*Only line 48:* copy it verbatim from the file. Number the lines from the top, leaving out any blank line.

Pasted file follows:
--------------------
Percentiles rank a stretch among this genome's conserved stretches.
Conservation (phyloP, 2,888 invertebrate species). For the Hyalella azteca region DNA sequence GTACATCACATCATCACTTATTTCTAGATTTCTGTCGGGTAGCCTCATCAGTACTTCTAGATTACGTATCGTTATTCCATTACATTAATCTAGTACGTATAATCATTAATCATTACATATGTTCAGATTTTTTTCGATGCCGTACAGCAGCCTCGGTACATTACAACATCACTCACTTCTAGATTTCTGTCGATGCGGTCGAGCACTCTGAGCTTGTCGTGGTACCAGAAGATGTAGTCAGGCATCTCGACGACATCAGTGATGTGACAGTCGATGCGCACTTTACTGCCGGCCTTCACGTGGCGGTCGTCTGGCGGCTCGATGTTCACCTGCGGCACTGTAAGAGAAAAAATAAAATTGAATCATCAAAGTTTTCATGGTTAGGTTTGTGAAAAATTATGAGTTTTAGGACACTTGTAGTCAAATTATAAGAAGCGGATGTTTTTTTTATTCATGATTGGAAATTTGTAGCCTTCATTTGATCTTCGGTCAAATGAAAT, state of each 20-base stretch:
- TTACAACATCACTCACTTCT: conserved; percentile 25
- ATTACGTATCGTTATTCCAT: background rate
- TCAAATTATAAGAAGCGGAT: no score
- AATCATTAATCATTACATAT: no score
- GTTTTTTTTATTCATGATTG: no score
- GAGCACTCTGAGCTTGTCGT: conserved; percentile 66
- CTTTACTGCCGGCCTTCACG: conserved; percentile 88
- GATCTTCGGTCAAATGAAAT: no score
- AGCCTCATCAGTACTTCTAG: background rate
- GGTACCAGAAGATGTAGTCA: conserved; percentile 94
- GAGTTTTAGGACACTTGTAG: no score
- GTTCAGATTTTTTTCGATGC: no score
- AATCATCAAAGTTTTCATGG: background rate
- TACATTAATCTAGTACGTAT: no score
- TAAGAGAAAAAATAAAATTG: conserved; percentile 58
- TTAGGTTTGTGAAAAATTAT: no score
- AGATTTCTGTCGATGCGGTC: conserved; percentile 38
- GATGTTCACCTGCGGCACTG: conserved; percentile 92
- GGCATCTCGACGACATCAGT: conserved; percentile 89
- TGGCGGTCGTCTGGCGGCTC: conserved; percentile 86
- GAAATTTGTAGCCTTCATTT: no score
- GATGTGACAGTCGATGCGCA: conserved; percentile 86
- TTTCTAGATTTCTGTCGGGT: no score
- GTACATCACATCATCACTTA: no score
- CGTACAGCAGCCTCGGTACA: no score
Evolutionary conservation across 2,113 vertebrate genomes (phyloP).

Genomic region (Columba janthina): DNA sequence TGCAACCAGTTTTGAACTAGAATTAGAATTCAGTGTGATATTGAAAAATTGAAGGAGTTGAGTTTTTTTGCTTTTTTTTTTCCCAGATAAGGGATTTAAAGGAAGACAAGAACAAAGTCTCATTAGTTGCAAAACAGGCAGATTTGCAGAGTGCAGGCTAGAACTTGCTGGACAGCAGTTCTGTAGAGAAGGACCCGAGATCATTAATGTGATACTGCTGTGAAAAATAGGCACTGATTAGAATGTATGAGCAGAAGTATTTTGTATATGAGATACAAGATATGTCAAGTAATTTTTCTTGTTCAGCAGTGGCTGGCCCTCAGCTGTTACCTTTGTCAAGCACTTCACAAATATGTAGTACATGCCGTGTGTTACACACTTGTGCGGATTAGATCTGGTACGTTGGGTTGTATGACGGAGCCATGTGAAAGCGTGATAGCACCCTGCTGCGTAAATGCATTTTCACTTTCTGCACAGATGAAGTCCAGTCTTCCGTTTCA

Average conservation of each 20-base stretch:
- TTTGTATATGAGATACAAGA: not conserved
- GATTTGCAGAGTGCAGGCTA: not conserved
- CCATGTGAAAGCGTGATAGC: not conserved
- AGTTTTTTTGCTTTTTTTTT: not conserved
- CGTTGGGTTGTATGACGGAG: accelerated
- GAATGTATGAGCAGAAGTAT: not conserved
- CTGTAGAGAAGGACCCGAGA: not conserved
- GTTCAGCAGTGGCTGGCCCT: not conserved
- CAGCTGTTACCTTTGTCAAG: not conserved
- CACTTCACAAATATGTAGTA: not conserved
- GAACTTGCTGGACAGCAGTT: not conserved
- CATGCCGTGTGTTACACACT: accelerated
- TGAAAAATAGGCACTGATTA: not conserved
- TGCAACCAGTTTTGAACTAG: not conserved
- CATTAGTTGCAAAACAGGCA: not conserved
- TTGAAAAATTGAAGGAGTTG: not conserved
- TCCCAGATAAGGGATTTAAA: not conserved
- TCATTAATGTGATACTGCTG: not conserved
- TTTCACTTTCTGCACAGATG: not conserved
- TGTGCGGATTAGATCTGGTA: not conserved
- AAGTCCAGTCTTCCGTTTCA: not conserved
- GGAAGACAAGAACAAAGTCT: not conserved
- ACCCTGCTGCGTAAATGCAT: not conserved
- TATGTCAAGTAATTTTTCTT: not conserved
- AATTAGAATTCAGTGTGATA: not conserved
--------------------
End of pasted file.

- TCATTAATGTGATACTGCTG: not conserved